The Reconstruction of the Bauakademie: Architectural Museum and Think Tank
26.10.2016The Reconstruction of the Bauakademie: Architectural Museum and Think Tank
Where a facsimile printed on tarpaulins now ripples in the wind, Schinkel's Bauakademie might one day rise again – as a „ Humboldt Forum of Architecture“? The Kunstbibliothek has plenty to offer it, says its acting director, Joachim Brand.
The Kunstbibliothek (Art Library) holds 50,000 architectural drawings, making it one of the most important collections of its kind in Europe. How did this come about?
Joachim Brand: Collecting architectural drawings has always been a core element of the library's mission. In the early years of its existence, beginning in 1868, entire private collections were acquired with the help of generous funding from the Prussian state coffers. Notable among them was the extensive ornament and architecture collection of a French architect, Hippolyte Destailleur. This single purchase, in 1879, brought what was then the library of the Kunstgewerbemuseum (Museum of Decorative Arts) right up to the level of the world's major architectural collections. In addition to the collections, there were donations made by supportive architects and professors at the art school attached to the Kunstgewerbemuseum around the turn of the nineteenth and twentieth centuries. The collection suffered severe losses in the Second World War, but the gaps in the historical record were subsequently filled to some extent, with the financial assistance of the Volkswagen Foundation. In the meantime, bequests by contemporary architects were extending the range of the collection into the architecture of the modern age. One such was the estate of Erich Mendelsohn, comprising 2,700 items. It passed into the possession of the Kunstbibliothek in 1975 – the most important acquisition of the institution's recent history.
The Kunstbibliothek is one of the largest museum libraries dedicated to all facets of art history and cultural studies. Above and beyond this, however, it also boasts valuable collections on the history of architecture, photography, graphic design, fashion, book art, and media art. Its extremely diverse vast holdings include works in a wide variety of media: first editions and historical postcards, illustrated placards and posters, fashion designs, architectural drawings and models, bequests of photograph collections, and Fluxus assemblages. Together, the library and the various museum collections it contains represent the full spectrum of source material on the history of art.
You have Italian drawings from the sixteenth to eighteenth centuries, papers from the private collection of Wilhelm von Bode, bequests from Joseph Maria Olbrich, Erich Mendelsohn, and Heinrich Tessenow, and architectural models from the 1960s onwards. Would a reconstructed Bauakademie (Academy of Architecture) be the right place to show this diverse collection?
In the Kunstbibliothek, collecting drawings, photographs, and plans has gone hand in hand with establishing and running an academic research library for nearly 150 years. This integrated dual structure, as a museum and a library, is its most important feature. As to whether a reconstructed Bauakademie should take on the infrastructural tasks of a research center or whether it would primarily serve as a stage for exhibitions and events, that is a question that would have to be decided in the course of the planning process. The Kunstbibliothek would be able to play a central role in either of these scenarios. If our architectural collection were to be presented in this prominent venue, it would mean an immense increase in public visibility in any case.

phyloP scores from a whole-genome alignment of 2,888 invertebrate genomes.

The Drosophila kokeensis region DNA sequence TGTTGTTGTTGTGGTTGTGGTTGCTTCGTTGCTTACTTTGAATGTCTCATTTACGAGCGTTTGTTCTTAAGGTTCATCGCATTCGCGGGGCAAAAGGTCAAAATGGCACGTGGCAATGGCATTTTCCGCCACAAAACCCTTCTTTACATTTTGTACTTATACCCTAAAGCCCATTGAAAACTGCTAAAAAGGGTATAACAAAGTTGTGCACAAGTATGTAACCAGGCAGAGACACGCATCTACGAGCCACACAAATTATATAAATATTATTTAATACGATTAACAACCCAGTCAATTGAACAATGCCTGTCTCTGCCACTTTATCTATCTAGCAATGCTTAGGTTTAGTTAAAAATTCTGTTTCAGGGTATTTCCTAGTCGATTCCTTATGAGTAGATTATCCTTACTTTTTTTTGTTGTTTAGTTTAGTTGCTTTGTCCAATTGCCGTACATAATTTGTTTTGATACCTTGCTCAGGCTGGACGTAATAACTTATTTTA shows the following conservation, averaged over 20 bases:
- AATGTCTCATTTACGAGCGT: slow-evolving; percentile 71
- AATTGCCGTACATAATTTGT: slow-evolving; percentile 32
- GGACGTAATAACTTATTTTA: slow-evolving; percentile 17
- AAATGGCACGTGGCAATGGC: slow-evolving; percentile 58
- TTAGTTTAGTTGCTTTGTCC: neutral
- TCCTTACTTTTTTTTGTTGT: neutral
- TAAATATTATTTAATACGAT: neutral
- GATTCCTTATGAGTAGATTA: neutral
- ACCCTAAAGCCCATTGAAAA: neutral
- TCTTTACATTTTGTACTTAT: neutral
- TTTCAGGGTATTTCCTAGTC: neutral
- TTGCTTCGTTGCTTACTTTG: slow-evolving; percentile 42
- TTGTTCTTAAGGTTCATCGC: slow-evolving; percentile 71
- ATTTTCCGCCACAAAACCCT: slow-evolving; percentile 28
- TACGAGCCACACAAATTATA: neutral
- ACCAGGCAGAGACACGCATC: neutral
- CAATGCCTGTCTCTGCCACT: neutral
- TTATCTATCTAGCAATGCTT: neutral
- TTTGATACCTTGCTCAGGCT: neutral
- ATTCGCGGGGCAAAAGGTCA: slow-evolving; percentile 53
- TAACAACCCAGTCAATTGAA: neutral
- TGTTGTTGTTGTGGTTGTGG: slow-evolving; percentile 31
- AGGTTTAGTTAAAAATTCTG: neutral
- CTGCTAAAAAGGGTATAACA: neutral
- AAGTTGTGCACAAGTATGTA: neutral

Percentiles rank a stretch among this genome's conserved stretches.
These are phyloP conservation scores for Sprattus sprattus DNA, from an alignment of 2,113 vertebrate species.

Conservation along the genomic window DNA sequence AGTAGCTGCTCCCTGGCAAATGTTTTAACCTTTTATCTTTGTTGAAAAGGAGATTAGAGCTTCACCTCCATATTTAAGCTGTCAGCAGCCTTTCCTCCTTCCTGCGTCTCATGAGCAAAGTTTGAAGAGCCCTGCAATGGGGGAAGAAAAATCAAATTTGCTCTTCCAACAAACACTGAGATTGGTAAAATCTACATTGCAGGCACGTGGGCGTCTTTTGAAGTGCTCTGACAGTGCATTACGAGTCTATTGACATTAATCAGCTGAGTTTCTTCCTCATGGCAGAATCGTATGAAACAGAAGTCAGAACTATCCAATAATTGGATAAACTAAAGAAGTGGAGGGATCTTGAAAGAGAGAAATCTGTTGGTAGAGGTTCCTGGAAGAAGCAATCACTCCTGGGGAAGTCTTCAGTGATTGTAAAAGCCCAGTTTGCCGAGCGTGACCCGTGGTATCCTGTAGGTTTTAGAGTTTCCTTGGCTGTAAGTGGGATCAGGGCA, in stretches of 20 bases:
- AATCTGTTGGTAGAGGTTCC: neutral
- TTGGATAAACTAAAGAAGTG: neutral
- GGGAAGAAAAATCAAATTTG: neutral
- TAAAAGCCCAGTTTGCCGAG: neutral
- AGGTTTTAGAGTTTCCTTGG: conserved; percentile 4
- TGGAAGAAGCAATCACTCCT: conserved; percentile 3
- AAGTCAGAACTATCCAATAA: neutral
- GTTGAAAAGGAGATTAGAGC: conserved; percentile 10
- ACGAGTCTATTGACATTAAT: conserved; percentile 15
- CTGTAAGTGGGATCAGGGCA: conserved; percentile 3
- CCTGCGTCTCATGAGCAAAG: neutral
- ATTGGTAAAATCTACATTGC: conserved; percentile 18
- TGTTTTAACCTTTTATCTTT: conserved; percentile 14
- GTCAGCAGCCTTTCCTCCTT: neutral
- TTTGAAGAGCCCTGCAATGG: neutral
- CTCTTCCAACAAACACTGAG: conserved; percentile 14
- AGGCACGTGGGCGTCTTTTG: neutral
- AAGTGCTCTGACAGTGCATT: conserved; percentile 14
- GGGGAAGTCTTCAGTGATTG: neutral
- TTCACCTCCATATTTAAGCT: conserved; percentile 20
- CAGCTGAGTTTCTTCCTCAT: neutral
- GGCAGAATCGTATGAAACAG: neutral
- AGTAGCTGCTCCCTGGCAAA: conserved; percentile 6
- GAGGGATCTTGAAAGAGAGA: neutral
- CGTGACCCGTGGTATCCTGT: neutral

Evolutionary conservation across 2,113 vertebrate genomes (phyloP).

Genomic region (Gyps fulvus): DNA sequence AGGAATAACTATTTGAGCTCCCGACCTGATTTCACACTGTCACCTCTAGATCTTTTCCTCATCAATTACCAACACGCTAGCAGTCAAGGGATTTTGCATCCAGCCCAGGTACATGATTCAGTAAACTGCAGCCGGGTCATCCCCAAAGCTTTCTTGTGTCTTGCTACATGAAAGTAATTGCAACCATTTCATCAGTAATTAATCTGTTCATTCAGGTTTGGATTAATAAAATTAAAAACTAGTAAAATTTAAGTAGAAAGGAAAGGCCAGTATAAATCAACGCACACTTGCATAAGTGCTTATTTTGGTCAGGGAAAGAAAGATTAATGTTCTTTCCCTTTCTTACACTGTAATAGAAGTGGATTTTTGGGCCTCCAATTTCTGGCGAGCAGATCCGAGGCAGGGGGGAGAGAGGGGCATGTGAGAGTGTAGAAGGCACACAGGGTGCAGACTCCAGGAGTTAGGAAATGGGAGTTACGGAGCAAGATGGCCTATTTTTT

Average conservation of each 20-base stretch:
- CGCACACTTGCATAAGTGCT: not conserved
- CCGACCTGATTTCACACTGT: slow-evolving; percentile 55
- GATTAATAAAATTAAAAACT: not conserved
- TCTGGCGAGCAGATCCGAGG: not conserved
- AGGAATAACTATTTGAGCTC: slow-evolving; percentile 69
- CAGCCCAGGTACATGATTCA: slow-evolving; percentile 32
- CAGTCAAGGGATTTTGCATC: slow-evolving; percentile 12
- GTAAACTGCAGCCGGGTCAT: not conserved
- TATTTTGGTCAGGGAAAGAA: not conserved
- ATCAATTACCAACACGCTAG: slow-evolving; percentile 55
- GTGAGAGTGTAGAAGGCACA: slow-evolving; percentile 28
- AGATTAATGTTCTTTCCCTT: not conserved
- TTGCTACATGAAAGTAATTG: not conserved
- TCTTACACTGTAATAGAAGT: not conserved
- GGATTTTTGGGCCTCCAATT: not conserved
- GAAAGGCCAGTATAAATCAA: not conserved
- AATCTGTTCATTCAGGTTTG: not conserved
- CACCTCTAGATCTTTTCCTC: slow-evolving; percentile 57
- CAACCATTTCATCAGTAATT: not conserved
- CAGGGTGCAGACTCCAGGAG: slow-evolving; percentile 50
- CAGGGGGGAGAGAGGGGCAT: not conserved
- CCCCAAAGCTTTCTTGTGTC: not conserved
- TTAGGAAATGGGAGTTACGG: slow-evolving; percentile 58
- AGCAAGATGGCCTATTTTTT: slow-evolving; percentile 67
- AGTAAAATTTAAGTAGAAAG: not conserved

How do the works in the Kunstbibliothek stand in relation to other architectural collections in Berlin?
Berlin can look back on an exceptional and internationally outstanding architectural past. There are few other places where you can experience a comparable wealth of important buildings by first-class architects. They reflect the political forces and creative ideas that have shaped the last few centuries: from Prussian Baroque to early Modernism as well as twentieth-century totalitarianism and post-reunification reconstruction.
The largest architectural collections in Berlin – for example, the architecture museum of the Technische Universität, the Berlinische Galerie and the Akademie der Künste – contain a wealth of drawings, archives, models, and photographs relating to buildings in Berlin. The Kunstbibliothek complements them by broadening the perspective and depicting the architectural history of Europe from the Renaissance to the present day – in terms of its theoretical grounding in architectural treatises and publications, accentuated and exemplified by historical drawings.
What should a museum of architecture or a center for the built environment that is based in Berlin deliver, in your opinion?
The questions of how we build, how we live, and how we shape our environment have gained completely new significance in recent years. The consequences of rural exodus to the cities, migration, and globalization are affecting the whole world today. In their local manifestations, such as housing shortages, gentrification, and traffic problems, they have a direct impact on the lives of Berliners.
A new Bauakademie should be a place that takes account of such developments. It should join in current debates and offer space for members of the public to take part in them. Exhibitions with a local or a European focus on architectural topics could provide a meaningful introduction to more fundamental reflections on the significance of architecture and its importance in our lives. Working closely with the Humboldt Forum, the new Bauakademie could become an architectural forum that places the European architectural tradition in a global context and promotes new thinking on the challenges of urbanization.